Testimony of Borough President Diaz
RE: Potential Sale of the Bronx General Post Office
I testify today to express my dismay at the process employed by the United States Postal Service in the proposed sale and closure of the borough’s flagship General Post Office, located on East 149th Street and the Grand Concourse.
My intention here is not to discuss relocation, but rather the decision to close this vital and historically significant resource in the first place. I cannot imagine that anyone with any knowledge of the importance of this building to Bronx County would consider its closure.
The building sits at the intersection of East 149th Street and the Grand Boulevard and Concourse, two of the principal thoroughfares of the borough, and its significance as a recognized icon across the Bronx and the City is without question. Additionally, the building was designated by the New York City Landmarks Preservation Commission in 1976 and is listed as well on the National and State Registers of Historic Places.
The building’s interior design, including its grand interior spaciousness and artistically significant murals painted by renowned artist Ben Shahn, make transacting business at this flagship facility an ennobling experience and a succession of interior and exterior public spaces of great pride to the borough.
The building also serves as a focal point for this critical residential, transportation, institutional and commercial nexus in the borough. Its loss would have severe implications for the entirety of the Bronx. We cannot and will not accept that the United States Postal Service could come to such a deleterious determination with an impact on such an important part of our Bronx heritage.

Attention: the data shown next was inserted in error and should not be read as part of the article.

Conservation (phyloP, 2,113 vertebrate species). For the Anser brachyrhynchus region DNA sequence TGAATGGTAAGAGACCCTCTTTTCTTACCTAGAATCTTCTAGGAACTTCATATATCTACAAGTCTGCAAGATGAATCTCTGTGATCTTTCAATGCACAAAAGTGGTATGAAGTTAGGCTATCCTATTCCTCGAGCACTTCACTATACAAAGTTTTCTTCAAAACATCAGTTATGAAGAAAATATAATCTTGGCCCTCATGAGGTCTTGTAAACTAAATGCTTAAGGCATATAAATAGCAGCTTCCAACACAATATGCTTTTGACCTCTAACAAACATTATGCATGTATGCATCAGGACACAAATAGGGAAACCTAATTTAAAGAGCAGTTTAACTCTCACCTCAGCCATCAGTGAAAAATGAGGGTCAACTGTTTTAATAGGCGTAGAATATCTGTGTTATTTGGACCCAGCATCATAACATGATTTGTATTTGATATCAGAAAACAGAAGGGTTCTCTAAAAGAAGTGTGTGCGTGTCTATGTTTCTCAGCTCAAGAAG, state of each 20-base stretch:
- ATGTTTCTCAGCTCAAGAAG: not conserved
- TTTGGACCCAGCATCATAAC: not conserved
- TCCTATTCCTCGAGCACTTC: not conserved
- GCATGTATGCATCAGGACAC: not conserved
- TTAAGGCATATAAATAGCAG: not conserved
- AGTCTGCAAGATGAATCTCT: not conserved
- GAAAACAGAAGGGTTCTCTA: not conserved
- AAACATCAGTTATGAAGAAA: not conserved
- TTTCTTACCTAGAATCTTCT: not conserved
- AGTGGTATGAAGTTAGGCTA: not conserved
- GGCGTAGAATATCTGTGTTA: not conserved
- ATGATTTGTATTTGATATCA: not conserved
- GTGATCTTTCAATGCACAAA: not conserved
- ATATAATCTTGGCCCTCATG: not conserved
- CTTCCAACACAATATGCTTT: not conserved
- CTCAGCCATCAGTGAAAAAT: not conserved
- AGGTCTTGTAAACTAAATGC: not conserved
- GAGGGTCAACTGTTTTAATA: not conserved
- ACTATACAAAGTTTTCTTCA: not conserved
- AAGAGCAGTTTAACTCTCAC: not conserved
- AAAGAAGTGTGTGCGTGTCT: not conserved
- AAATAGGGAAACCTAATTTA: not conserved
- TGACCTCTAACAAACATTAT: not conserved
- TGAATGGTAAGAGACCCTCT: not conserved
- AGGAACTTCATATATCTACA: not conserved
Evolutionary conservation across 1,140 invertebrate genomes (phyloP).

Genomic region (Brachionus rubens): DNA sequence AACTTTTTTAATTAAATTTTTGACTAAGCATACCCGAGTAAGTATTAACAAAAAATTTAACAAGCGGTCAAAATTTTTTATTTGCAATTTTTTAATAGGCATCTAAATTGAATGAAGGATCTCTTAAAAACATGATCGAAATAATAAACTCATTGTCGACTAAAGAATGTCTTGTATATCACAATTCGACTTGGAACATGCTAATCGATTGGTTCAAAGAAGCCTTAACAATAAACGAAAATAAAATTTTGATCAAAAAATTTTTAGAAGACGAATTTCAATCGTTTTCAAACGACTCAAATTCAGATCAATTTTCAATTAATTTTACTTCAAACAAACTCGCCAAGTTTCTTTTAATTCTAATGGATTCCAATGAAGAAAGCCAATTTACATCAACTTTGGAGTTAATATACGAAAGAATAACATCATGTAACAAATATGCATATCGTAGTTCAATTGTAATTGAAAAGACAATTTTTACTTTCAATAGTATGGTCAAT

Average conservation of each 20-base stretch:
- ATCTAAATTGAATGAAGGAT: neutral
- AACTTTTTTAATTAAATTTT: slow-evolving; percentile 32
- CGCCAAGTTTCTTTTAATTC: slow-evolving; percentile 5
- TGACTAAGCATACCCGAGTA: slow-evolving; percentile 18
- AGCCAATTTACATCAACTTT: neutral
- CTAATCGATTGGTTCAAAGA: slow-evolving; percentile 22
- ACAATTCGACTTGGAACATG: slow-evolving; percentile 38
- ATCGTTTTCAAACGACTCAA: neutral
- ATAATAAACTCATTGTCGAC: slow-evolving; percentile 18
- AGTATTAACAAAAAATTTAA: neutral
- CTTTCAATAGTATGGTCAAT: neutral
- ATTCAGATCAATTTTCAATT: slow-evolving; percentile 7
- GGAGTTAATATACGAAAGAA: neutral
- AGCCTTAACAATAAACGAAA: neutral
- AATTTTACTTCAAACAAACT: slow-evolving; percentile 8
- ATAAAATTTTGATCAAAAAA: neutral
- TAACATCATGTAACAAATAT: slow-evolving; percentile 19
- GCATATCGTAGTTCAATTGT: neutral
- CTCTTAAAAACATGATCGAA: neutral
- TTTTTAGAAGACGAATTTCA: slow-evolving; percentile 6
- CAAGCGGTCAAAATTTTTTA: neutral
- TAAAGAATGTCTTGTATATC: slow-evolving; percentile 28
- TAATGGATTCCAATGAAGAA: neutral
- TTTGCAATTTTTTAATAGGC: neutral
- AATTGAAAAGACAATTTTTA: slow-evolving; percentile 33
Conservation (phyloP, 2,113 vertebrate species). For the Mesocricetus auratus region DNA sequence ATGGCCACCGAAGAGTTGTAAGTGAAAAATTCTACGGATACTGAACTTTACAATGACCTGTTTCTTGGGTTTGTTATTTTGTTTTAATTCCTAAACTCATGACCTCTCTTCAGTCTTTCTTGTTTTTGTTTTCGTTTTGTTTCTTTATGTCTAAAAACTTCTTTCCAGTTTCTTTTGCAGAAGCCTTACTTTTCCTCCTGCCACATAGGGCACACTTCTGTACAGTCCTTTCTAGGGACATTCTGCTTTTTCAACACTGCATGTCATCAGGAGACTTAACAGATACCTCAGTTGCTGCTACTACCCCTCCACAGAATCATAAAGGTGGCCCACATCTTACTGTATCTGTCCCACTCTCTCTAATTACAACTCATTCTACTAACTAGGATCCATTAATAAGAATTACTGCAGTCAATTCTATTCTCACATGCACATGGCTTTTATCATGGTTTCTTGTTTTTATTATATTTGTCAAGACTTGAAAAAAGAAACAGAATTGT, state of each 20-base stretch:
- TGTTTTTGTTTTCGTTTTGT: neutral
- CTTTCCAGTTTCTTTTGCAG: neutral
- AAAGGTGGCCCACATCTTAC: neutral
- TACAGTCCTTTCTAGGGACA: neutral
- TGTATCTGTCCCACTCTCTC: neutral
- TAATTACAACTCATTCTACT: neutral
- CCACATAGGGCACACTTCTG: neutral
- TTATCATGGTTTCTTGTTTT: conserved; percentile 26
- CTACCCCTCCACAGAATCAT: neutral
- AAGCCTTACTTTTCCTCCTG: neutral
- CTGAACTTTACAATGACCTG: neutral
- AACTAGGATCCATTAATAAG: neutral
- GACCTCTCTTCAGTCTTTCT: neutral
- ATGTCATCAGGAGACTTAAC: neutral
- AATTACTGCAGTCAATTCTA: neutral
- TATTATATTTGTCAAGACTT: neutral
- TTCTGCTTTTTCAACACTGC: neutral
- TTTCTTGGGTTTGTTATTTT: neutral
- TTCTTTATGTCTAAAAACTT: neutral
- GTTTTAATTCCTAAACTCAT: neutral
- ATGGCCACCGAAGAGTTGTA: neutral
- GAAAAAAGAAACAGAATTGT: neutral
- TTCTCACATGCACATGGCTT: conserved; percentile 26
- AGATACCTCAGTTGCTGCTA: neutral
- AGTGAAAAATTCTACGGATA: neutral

In addition, the loss of this important service at precisely this location will invariably have a detrimental impact on the area’s local institutions, businesses and most importantly our residents, who depend on the Post Office for more than the purchase of stamps. Residents and businesses alike in this borough need this facility to conduct their normal business transactions. The loss of this facility would mean that residents and business would have the added burden of traveling into Manhattan for certain services that should, by right, be available to them in the Bronx.
We are hereby challenging the Postal Service’s determination to sell this historic facility, and demand an explanation of how the agency arrived at its decision. We demand to know what public participation process was employed to close this valuable facility.
The December 31, 2012, letter from a United States Postal Service real estate specialist asking to “work in partnership” with my office “and the community” to discuss relocation is woefully unacceptable. In fact, the decision by the United States Postal Service to distribute this letter to the public by, posting it in the building, does not constitute this act as public notification and in fact indicates a lack of desire to actually work with us. It further implies that community input is not a priority to the United States Postal Service.
The Bronx General Post Office is a treasured and useful structure in our borough, and any consideration of its sale serves to remind us of how little regard the United Postal Service has for the people of this borough and by extension to this city. The Bronx has been thriving and has shown that it can be as vital as any other borough in this city. This decision must be reversed.